2. Every student has the ability to reach their potential if they feel part of a community and are presented with engaging opportunities.
At SAFL, we know that there are many capable students who have the capacity to participate in STEM careers but are failing to be identified and recruited through normal operational channels. Barriers to success are often found more in circumstances than in abilities. For example, there are a large number of non-traditional undergraduate students who fail to be recruited into research programs or other academically enriching activities because they have barriers to their participation such as: spouses, children, jobs, aging parents, checkered academic careers, etc. Our philosophy is one of meeting the student at least half way. For example, recent statistics on community college students show that the average age is 29, 59% are part-time, and 27% are parents (http://www.aacc.nche.edu/AboutCC/ Trends/Pages/enrollment.aspx). These colleges, along with other Minority-Serving Institutions (MSIs), such as tribal colleges and universities, are the starting point, academically, for the majority of students from underrepresented groups. By designing our programs such that they are flexible, located where the students live, and take into account students' academic challenges during the admissions process, we have the best ability to break barriers that keep students from achieving academic success in STEM careers. We try to meet our mentees halfway, figuratively as well as literally, by working hard to find out what motivates and interests our students, and where they find relevance in their lives. We have place-based and community-inspired research projects central to all of our programs that support broadened participation in the geosciences. By involving students in research projects that are directly related to their community we reach out to students and help them see the relevance of science, engineering, and mathematics to their lives and their communities.
3. A team approach can improve the student mentoring experience.
At SAFL, our team mentoring structure is enhanced by the highly interdisciplinary and collaborative nature of SAFL research. SAFL diversity programs all incorporate mentoring teams of students on topics where a team effort and a diverse disciplinary expertise is needed (e.g., the REU on Sustainable Land and Water Resources has teams working on groundwater, stream restoration, and wild rice history interpretation from lake cores). There is also value in having a team of mentors, as opposed to one advisor, so students have a variety of people with whom to interact. We also believe that a structure which allows all of our mentors and participants to both teach and learn is satisfying to both participants and mentors. Mentoring teams at NCED include faculty members, graduate students, and other specialists who guide students in acquiring skills in communication, writing, metacognitive processes, and life skills to support academic excellence. NCED mentor teams often include Native American faculty, elders and community members, who support us in creating culturally-responsive mentoring policies and processes and in offering culturally-aware mentor training. Peer mentoring and near-peer mentoring are encouraged; students who continue in any NCED program beyond their first year become leaders among their peers and are encouraged to take on a mentoring role themselves. Graduate students are encouraged to act as mentors to undergraduates and K-12 students.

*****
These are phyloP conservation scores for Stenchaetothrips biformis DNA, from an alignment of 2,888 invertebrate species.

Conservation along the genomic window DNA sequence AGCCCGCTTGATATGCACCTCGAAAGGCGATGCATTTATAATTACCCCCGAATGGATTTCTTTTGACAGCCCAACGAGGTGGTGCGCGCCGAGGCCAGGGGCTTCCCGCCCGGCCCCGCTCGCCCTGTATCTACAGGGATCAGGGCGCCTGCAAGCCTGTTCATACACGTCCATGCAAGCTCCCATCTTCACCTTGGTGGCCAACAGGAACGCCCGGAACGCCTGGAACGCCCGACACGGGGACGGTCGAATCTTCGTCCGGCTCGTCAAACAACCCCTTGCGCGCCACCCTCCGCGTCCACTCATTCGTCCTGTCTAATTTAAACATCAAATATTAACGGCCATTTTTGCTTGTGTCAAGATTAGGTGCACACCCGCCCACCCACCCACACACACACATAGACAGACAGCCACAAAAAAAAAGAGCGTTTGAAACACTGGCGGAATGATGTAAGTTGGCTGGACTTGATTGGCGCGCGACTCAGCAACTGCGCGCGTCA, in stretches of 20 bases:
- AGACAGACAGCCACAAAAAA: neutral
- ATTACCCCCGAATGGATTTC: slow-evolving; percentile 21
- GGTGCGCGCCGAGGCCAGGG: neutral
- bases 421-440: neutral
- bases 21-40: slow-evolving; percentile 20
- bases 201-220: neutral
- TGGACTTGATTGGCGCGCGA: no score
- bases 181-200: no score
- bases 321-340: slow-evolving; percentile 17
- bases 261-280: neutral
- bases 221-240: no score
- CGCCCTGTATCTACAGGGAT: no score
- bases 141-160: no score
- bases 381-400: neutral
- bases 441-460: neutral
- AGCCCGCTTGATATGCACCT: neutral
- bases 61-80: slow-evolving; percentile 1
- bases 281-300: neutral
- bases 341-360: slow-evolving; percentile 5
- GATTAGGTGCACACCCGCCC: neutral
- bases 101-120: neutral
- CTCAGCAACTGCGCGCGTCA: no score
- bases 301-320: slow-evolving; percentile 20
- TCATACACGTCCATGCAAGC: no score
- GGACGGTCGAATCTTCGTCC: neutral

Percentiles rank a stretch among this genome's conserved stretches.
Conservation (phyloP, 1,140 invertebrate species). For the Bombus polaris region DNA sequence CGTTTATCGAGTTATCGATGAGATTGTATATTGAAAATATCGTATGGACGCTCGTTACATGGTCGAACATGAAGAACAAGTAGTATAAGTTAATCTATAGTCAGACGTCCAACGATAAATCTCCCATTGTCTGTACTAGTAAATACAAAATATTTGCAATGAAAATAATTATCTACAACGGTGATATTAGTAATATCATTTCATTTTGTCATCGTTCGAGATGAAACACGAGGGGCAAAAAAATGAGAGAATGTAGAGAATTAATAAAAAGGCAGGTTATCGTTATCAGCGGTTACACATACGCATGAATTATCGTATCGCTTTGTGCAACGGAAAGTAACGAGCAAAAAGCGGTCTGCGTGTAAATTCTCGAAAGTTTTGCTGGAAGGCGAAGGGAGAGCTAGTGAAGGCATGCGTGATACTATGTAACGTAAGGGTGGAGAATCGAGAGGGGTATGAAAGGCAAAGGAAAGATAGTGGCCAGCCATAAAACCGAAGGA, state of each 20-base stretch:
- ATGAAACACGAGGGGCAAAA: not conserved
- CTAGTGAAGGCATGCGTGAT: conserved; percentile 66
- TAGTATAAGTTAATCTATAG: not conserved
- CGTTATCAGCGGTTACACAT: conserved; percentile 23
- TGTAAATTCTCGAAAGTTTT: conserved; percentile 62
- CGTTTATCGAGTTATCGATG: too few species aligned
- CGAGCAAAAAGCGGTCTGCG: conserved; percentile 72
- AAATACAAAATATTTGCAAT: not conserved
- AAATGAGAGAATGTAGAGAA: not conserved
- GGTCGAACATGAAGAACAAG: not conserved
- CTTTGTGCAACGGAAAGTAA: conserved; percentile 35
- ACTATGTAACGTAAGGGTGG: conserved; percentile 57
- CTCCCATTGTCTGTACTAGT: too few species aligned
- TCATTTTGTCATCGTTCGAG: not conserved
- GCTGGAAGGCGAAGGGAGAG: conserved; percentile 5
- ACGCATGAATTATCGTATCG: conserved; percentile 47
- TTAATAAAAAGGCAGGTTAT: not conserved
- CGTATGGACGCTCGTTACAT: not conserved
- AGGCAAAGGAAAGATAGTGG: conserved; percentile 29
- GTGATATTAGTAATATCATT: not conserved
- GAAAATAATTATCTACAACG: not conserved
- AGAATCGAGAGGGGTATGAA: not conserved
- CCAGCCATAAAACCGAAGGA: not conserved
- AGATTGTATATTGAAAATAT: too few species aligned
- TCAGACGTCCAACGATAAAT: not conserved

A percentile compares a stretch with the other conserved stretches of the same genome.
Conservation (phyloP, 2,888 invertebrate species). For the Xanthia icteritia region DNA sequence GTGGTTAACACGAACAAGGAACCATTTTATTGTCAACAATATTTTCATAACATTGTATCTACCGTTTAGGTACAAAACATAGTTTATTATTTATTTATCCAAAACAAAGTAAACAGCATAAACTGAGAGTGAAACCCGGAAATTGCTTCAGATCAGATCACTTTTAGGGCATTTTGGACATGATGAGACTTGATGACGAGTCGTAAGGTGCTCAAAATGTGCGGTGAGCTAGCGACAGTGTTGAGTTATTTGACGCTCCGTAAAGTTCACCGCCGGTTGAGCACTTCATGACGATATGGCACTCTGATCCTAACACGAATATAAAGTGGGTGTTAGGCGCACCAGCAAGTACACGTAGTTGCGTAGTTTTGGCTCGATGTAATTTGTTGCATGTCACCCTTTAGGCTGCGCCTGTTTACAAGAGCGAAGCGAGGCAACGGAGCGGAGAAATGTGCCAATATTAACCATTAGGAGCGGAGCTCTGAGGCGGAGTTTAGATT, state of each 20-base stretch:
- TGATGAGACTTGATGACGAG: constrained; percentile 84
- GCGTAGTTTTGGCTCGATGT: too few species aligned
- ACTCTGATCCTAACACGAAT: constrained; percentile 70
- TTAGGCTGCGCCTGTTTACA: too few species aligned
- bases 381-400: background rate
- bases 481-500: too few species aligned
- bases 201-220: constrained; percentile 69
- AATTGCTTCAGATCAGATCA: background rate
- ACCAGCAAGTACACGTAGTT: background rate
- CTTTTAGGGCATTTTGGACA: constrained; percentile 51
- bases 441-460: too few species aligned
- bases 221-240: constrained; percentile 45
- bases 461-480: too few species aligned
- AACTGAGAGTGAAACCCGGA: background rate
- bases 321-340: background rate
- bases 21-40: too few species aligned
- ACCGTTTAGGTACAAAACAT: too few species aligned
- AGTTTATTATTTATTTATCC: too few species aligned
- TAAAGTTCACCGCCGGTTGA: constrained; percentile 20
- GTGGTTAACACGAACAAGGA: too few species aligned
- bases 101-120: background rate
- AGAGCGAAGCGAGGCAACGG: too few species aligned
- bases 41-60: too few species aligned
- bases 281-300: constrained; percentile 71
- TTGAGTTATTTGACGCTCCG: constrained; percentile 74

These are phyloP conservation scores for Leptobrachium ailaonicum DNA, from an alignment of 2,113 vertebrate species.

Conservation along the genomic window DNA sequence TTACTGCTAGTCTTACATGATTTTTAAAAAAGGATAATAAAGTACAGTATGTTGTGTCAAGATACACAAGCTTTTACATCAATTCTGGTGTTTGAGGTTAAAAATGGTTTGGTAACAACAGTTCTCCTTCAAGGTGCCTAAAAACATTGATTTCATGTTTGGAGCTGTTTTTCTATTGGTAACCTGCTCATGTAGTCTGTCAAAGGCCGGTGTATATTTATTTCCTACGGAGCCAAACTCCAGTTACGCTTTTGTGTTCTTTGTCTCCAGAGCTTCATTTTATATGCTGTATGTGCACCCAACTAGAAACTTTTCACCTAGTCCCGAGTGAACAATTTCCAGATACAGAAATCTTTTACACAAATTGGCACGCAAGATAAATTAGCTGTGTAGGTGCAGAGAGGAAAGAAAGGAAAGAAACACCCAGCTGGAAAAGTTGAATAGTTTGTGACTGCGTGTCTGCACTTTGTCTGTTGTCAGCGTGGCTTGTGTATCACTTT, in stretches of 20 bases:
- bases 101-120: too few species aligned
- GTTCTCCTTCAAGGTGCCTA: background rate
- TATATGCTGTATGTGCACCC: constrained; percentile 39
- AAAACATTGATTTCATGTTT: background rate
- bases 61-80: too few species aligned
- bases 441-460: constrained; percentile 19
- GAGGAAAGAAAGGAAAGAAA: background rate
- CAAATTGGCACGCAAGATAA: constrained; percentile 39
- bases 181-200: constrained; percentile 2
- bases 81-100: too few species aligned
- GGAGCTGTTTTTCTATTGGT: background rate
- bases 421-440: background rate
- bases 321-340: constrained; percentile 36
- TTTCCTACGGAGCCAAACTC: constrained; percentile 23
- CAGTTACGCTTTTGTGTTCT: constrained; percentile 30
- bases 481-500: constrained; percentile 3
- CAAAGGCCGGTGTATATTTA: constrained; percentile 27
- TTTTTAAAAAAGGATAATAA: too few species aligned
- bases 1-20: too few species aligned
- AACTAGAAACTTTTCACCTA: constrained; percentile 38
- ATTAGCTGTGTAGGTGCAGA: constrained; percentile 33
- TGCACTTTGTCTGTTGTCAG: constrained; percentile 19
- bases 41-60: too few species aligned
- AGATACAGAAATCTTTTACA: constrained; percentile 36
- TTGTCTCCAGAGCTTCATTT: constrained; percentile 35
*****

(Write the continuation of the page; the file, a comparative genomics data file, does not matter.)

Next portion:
4. Support institutional change at the University of Minnesota and nationally.
After a decade of NSF support through NCED, SAFL embraces the responsibility of taking leadership within our institution, and on a national basis, for supporting broadened participation in STEM. By continuing to advance our network of collaborators and partners through alliances such as the Geoscience Alliance, SAFL works to promote new approaches and collaborations towards this end. Permanent change in the representation of the whole population in the STEM enterprise requires a focus on system-wide barriers and new methods for addressing these barriers. Existing and new networks and ongoing collaborations will be nurtured as part of the essential mission of SAFL to promote broad participation in all SAFL enterprises. SAFL alumni who are now faculty at institutions across the country, nurtured in an environment that promotes better broader impacts, will be supported by SAFL as they work on developing new education, engagement and public outreach programs. SAFL will continue to play a central role in the College of Science and Engineering to promote diversity at the University of Minnesota and support STEM learning across the state and the nation.